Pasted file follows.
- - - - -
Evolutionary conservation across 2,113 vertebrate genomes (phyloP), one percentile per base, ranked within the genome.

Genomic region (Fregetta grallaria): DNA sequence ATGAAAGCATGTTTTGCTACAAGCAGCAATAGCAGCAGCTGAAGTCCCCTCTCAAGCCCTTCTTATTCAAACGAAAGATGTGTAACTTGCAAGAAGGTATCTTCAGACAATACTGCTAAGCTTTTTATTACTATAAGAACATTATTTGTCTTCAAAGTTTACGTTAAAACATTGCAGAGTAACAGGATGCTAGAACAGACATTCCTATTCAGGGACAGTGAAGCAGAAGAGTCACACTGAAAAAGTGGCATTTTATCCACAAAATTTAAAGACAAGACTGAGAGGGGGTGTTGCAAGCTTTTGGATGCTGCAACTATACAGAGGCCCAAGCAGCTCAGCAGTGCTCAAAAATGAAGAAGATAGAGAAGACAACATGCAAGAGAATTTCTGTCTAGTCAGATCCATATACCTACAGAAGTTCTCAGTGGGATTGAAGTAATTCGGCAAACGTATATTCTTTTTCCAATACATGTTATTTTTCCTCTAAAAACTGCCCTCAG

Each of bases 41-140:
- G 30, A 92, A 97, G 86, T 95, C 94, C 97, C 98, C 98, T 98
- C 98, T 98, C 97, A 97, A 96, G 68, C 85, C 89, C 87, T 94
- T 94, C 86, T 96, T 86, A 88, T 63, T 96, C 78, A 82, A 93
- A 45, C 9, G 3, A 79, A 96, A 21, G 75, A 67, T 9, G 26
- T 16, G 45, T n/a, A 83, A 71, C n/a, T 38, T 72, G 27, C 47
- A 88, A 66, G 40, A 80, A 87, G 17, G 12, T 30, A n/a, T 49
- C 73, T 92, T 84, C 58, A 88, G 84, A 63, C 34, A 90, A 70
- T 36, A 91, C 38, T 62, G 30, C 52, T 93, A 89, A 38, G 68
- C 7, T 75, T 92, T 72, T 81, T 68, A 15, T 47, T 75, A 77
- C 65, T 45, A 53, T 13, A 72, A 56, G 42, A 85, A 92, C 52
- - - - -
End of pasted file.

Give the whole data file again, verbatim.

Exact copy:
Evolutionary conservation across 2,113 vertebrate genomes (phyloP), one percentile per base, ranked within the genome.

Genomic region (Fregetta grallaria): DNA sequence ATGAAAGCATGTTTTGCTACAAGCAGCAATAGCAGCAGCTGAAGTCCCCTCTCAAGCCCTTCTTATTCAAACGAAAGATGTGTAACTTGCAAGAAGGTATCTTCAGACAATACTGCTAAGCTTTTTATTACTATAAGAACATTATTTGTCTTCAAAGTTTACGTTAAAACATTGCAGAGTAACAGGATGCTAGAACAGACATTCCTATTCAGGGACAGTGAAGCAGAAGAGTCACACTGAAAAAGTGGCATTTTATCCACAAAATTTAAAGACAAGACTGAGAGGGGGTGTTGCAAGCTTTTGGATGCTGCAACTATACAGAGGCCCAAGCAGCTCAGCAGTGCTCAAAAATGAAGAAGATAGAGAAGACAACATGCAAGAGAATTTCTGTCTAGTCAGATCCATATACCTACAGAAGTTCTCAGTGGGATTGAAGTAATTCGGCAAACGTATATTCTTTTTCCAATACATGTTATTTTTCCTCTAAAAACTGCCCTCAG

Each of bases 41-140:
- G 30, A 92, A 97, G 86, T 95, C 94, C 97, C 98, C 98, T 98
- C 98, T 98, C 97, A 97, A 96, G 68, C 85, C 89, C 87, T 94
- T 94, C 86, T 96, T 86, A 88, T 63, T 96, C 78, A 82, A 93
- A 45, C 9, G 3, A 79, A 96, A 21, G 75, A 67, T 9, G 26
- T 16, G 45, T n/a, A 83, A 71, C n/a, T 38, T 72, G 27, C 47
- A 88, A 66, G 40, A 80, A 87, G 17, G 12, T 30, A n/a, T 49
- C 73, T 92, T 84, C 58, A 88, G 84, A 63, C 34, A 90, A 70
- T 36, A 91, C 38, T 62, G 30, C 52, T 93, A 89, A 38, G 68
- C 7, T 75, T 92, T 72, T 81, T 68, A 15, T 47, T 75, A 77
- C 65, T 45, A 53, T 13, A 72, A 56, G 42, A 85, A 92, C 52